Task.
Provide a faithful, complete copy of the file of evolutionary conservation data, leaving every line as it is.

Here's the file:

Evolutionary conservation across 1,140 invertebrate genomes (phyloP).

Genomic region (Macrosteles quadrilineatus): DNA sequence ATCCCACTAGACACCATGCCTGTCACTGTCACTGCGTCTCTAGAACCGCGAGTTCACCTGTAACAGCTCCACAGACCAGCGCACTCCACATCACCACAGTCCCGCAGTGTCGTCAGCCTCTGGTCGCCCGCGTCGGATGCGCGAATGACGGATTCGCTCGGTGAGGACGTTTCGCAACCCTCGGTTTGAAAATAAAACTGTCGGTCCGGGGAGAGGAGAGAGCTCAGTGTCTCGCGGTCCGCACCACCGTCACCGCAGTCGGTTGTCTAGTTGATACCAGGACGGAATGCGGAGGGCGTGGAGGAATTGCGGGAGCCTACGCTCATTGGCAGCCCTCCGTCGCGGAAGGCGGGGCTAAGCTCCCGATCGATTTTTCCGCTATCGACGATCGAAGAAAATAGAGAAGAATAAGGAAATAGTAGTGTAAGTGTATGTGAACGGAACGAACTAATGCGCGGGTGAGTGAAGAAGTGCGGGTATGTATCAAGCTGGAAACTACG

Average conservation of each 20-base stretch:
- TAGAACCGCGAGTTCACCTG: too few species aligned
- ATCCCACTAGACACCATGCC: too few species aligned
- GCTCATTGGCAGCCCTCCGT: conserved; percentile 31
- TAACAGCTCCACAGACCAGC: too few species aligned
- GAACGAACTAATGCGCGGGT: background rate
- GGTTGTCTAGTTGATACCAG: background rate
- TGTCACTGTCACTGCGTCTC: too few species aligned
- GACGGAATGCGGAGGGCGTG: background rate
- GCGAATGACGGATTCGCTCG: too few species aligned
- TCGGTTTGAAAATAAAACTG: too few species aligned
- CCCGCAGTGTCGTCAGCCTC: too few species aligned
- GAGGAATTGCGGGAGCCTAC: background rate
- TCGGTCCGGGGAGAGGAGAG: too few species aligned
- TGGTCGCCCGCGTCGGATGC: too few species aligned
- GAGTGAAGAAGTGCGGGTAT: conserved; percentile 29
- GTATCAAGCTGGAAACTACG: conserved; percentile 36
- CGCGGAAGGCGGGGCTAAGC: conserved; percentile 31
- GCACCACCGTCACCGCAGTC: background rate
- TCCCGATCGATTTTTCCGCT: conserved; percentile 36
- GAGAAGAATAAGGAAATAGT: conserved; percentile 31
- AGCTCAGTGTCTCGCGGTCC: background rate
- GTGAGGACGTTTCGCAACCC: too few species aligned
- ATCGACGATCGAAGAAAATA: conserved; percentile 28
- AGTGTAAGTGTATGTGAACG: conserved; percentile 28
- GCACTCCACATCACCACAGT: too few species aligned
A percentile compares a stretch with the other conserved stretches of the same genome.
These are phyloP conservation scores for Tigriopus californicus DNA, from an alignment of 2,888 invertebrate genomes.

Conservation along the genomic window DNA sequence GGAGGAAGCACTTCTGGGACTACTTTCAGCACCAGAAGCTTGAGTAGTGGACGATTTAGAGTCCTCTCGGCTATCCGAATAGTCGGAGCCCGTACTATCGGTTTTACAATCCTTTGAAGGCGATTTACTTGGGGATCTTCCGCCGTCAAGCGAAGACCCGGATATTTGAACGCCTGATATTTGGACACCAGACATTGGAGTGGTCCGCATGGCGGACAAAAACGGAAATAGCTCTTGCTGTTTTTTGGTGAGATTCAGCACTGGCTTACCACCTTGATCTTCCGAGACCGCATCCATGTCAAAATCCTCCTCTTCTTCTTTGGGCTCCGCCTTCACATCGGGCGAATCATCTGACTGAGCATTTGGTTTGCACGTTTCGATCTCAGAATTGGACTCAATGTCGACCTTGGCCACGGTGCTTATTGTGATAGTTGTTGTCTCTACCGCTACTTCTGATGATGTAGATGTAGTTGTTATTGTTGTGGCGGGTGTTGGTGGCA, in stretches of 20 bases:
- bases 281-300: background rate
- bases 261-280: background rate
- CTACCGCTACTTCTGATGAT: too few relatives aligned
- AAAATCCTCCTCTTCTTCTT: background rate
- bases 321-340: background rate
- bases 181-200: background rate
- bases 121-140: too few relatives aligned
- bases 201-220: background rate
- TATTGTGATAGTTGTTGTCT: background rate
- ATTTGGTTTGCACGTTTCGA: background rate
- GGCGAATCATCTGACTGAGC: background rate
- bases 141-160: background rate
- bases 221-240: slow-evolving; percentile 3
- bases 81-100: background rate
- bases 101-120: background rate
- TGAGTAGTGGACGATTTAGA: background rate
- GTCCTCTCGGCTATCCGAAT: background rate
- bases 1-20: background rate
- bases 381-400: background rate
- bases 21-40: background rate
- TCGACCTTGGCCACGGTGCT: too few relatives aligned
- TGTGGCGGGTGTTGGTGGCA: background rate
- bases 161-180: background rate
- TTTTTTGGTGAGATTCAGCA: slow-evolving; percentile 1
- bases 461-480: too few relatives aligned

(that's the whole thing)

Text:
Evolutionary conservation across 1,140 invertebrate genomes (phyloP).

Genomic region (Macrosteles quadrilineatus): DNA sequence ATCCCACTAGACACCATGCCTGTCACTGTCACTGCGTCTCTAGAACCGCGAGTTCACCTGTAACAGCTCCACAGACCAGCGCACTCCACATCACCACAGTCCCGCAGTGTCGTCAGCCTCTGGTCGCCCGCGTCGGATGCGCGAATGACGGATTCGCTCGGTGAGGACGTTTCGCAACCCTCGGTTTGAAAATAAAACTGTCGGTCCGGGGAGAGGAGAGAGCTCAGTGTCTCGCGGTCCGCACCACCGTCACCGCAGTCGGTTGTCTAGTTGATACCAGGACGGAATGCGGAGGGCGTGGAGGAATTGCGGGAGCCTACGCTCATTGGCAGCCCTCCGTCGCGGAAGGCGGGGCTAAGCTCCCGATCGATTTTTCCGCTATCGACGATCGAAGAAAATAGAGAAGAATAAGGAAATAGTAGTGTAAGTGTATGTGAACGGAACGAACTAATGCGCGGGTGAGTGAAGAAGTGCGGGTATGTATCAAGCTGGAAACTACG

Average conservation of each 20-base stretch:
- TAGAACCGCGAGTTCACCTG: too few species aligned
- ATCCCACTAGACACCATGCC: too few species aligned
- GCTCATTGGCAGCCCTCCGT: conserved; percentile 31
- TAACAGCTCCACAGACCAGC: too few species aligned
- GAACGAACTAATGCGCGGGT: background rate
- GGTTGTCTAGTTGATACCAG: background rate
- TGTCACTGTCACTGCGTCTC: too few species aligned
- GACGGAATGCGGAGGGCGTG: background rate
- GCGAATGACGGATTCGCTCG: too few species aligned
- TCGGTTTGAAAATAAAACTG: too few species aligned
- CCCGCAGTGTCGTCAGCCTC: too few species aligned
- GAGGAATTGCGGGAGCCTAC: background rate
- TCGGTCCGGGGAGAGGAGAG: too few species aligned
- TGGTCGCCCGCGTCGGATGC: too few species aligned
- GAGTGAAGAAGTGCGGGTAT: conserved; percentile 29
- GTATCAAGCTGGAAACTACG: conserved; percentile 36
- CGCGGAAGGCGGGGCTAAGC: conserved; percentile 31
- GCACCACCGTCACCGCAGTC: background rate
- TCCCGATCGATTTTTCCGCT: conserved; percentile 36
- GAGAAGAATAAGGAAATAGT: conserved; percentile 31
- AGCTCAGTGTCTCGCGGTCC: background rate
- GTGAGGACGTTTCGCAACCC: too few species aligned
- ATCGACGATCGAAGAAAATA: conserved; percentile 28
- AGTGTAAGTGTATGTGAACG: conserved; percentile 28
- GCACTCCACATCACCACAGT: too few species aligned
A percentile compares a stretch with the other conserved stretches of the same genome.
These are phyloP conservation scores for Tigriopus californicus DNA, from an alignment of 2,888 invertebrate genomes.

Conservation along the genomic window DNA sequence GGAGGAAGCACTTCTGGGACTACTTTCAGCACCAGAAGCTTGAGTAGTGGACGATTTAGAGTCCTCTCGGCTATCCGAATAGTCGGAGCCCGTACTATCGGTTTTACAATCCTTTGAAGGCGATTTACTTGGGGATCTTCCGCCGTCAAGCGAAGACCCGGATATTTGAACGCCTGATATTTGGACACCAGACATTGGAGTGGTCCGCATGGCGGACAAAAACGGAAATAGCTCTTGCTGTTTTTTGGTGAGATTCAGCACTGGCTTACCACCTTGATCTTCCGAGACCGCATCCATGTCAAAATCCTCCTCTTCTTCTTTGGGCTCCGCCTTCACATCGGGCGAATCATCTGACTGAGCATTTGGTTTGCACGTTTCGATCTCAGAATTGGACTCAATGTCGACCTTGGCCACGGTGCTTATTGTGATAGTTGTTGTCTCTACCGCTACTTCTGATGATGTAGATGTAGTTGTTATTGTTGTGGCGGGTGTTGGTGGCA, in stretches of 20 bases:
- bases 281-300: background rate
- bases 261-280: background rate
- CTACCGCTACTTCTGATGAT: too few relatives aligned
- AAAATCCTCCTCTTCTTCTT: background rate
- bases 321-340: background rate
- bases 181-200: background rate
- bases 121-140: too few relatives aligned
- bases 201-220: background rate
- TATTGTGATAGTTGTTGTCT: background rate
- ATTTGGTTTGCACGTTTCGA: background rate
- GGCGAATCATCTGACTGAGC: background rate
- bases 141-160: background rate
- bases 221-240: slow-evolving; percentile 3
- bases 81-100: background rate
- bases 101-120: background rate
- TGAGTAGTGGACGATTTAGA: background rate
- GTCCTCTCGGCTATCCGAAT: background rate
- bases 1-20: background rate
- bases 381-400: background rate
- bases 21-40: background rate
- TCGACCTTGGCCACGGTGCT: too few relatives aligned
- TGTGGCGGGTGTTGGTGGCA: background rate
- bases 161-180: background rate
- TTTTTTGGTGAGATTCAGCA: slow-evolving; percentile 1
- bases 461-480: too few relatives aligned